For their latest work, the scientists analyzed DNA from more than 300 individuals, a third of them from Denmark, who lived between 25,700 years ago and 1,200 years ago. They included a father buried next to his infant son, a hunter-gatherer called Dragsholm Man, who had adopted the diet of immigrant farmers, and the Porsmose Man, discovered in a bog with an arrow through his nose and breastbone. Combining that data with previously sequenced ancient samples, they created a database of 1,600 ancient genomes from across Eurasia.
The goal is to create a database of 5,000 ancient genomes that will help scientists look for the roots and spread of disease risk, said Eske Willerslev, an evolutionary geneticist at the University of Cambridge and a leader of the project.
So far, the ancient DNA reveals that key traits such as height, and disease risks, evolved first outside Europe and were imported into the population by those multiple waves of migration.
“In terms of our disease susceptibility and in terms of how we look, are very much created through these migration events,” Willerslev said.
The multiple sclerosis mystery
Multiple sclerosis is a complex disease, caused by a combination of environmental and genetic factors that are still only partly understood. But Lawrence Steinman, a neurologist at Stanford Medicine who was not involved in the research, said that the new paper presents a fascinating and provocative line of evidence tracing genetic risk back to ancient populations.
“MS is generally not going to affect you until you’re a young adult, so you would have been able to propagate and increase the population and have offspring before you have the manifestations of MS — and those genes may give an advantage against certain infections,” Steinman said.
The idea that infectious diseases helped shape human evolution is not new, but the researchers said they were still surprised to observe such a clear signal that the MS risk genes had been “positively selected” — meaning that they increased in frequency because they provided an evolutionary advantage.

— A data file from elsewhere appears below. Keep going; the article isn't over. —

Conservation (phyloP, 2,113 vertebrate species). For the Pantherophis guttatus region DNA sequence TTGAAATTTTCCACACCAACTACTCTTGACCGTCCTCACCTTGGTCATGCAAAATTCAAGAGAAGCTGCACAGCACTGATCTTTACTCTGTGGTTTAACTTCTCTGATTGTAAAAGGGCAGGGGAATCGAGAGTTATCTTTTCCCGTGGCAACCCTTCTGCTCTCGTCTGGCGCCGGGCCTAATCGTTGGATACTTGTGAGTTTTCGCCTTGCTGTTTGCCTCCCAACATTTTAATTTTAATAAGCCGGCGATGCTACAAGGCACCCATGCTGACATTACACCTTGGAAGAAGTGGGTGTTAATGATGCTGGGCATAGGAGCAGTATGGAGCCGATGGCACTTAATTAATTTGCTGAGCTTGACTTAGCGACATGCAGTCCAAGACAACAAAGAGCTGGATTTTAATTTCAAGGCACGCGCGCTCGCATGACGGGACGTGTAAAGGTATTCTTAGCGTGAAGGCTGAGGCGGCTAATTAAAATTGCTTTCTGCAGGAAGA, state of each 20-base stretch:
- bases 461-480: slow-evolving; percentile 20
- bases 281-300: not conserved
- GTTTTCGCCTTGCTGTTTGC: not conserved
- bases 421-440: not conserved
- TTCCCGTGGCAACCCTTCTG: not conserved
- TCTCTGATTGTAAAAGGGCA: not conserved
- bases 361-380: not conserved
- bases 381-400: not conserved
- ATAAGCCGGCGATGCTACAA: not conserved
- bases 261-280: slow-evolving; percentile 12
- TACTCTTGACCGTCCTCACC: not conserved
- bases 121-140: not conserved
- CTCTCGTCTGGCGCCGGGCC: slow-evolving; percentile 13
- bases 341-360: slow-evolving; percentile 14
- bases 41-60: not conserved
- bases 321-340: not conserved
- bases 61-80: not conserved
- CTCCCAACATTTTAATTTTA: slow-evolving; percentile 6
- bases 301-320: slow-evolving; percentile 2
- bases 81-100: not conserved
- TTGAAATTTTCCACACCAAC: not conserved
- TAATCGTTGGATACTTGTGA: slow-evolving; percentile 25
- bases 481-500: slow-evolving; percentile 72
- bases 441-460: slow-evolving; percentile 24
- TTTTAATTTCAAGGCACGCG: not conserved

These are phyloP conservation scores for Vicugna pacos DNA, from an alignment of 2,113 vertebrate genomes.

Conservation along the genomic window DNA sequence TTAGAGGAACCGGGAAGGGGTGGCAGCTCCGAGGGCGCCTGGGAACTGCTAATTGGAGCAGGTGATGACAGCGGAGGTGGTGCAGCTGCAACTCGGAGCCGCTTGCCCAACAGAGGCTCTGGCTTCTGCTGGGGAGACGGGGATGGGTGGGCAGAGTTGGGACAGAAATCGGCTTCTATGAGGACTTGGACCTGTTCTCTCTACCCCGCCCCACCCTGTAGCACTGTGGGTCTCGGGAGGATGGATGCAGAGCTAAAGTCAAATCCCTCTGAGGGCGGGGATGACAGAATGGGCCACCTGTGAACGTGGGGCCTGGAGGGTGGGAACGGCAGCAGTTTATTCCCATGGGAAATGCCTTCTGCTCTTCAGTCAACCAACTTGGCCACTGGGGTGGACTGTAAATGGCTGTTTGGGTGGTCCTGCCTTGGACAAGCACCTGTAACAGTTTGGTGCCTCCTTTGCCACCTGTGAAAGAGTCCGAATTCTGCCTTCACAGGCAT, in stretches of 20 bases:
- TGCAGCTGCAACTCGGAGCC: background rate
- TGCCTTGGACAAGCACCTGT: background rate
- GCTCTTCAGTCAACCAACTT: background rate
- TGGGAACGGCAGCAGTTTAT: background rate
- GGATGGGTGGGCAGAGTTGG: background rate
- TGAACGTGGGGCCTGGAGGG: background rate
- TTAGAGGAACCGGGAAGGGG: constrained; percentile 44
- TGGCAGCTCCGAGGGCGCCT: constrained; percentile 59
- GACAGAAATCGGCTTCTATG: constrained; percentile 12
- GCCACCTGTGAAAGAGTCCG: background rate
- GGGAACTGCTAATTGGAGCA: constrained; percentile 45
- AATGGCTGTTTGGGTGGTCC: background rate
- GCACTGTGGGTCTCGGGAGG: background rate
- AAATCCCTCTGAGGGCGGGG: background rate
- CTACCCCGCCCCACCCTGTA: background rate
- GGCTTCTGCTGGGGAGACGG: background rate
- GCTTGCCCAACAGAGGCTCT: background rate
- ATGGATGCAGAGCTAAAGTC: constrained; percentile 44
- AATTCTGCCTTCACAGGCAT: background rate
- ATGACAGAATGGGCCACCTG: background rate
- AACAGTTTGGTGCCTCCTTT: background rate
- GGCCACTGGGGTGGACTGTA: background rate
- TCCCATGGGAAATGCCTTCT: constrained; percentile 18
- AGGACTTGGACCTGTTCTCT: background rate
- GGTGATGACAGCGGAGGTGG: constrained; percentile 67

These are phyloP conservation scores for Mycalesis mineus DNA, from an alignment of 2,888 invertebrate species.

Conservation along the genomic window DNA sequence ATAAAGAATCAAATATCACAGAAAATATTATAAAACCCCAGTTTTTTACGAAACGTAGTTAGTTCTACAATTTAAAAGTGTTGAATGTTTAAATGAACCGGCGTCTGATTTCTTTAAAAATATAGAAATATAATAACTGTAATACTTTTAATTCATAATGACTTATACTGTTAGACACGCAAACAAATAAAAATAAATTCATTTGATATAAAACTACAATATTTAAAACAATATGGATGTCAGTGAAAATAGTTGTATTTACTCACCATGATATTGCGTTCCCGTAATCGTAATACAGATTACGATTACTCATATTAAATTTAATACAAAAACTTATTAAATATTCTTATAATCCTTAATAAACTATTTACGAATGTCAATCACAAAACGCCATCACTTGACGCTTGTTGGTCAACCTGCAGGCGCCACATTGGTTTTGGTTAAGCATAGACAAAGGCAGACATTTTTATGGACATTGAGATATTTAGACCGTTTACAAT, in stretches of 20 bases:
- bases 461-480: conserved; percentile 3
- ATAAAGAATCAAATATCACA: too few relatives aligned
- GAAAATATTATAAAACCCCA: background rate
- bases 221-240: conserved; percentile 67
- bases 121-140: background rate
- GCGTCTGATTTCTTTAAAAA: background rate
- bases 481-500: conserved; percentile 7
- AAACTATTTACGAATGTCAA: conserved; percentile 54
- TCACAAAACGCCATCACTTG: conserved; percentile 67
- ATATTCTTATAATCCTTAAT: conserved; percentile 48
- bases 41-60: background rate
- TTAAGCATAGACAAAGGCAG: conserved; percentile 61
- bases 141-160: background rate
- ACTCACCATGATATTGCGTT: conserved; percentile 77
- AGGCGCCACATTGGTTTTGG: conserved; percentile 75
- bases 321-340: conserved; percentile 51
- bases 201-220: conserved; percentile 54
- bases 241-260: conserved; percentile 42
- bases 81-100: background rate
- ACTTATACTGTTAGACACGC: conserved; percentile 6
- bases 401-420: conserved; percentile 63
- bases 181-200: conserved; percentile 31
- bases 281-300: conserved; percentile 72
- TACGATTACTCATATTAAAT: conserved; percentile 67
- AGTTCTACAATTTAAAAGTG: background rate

But Samira Asgari, a computational biologist at Icahn School of Medicine at Mount Sinai who is focused on understanding the human genetics of infection and immunity, said the specific advantage the papers propose — greater protection against infection — is a reasonable explanation, but still a hypothesis.
“That’s the part more research is needed to prove,” Asgari said.
The researchers have another paper that is not yet peer-reviewed showing an explosion in pathogens that jump from animals to humans around 5,000 years ago, which they say could bolster the case that the pathogens surrounding early Europeans shaped their genetics.
“What we see consistently in the immune system is genes are being selected according to the pathogen challenges the populations are encountering, throughout time,” said Astrid Iversen, a professor of virology and immunology at the University of Oxford.
Multiple experts cautioned that getting a deeper understanding of the genetic roots of human illnesses won’t lead directly to new treatments, but they couldn’t it rule out, either.
“Understanding biology from different angles,” Asgari said, “can accelerate the move toward better drugs.”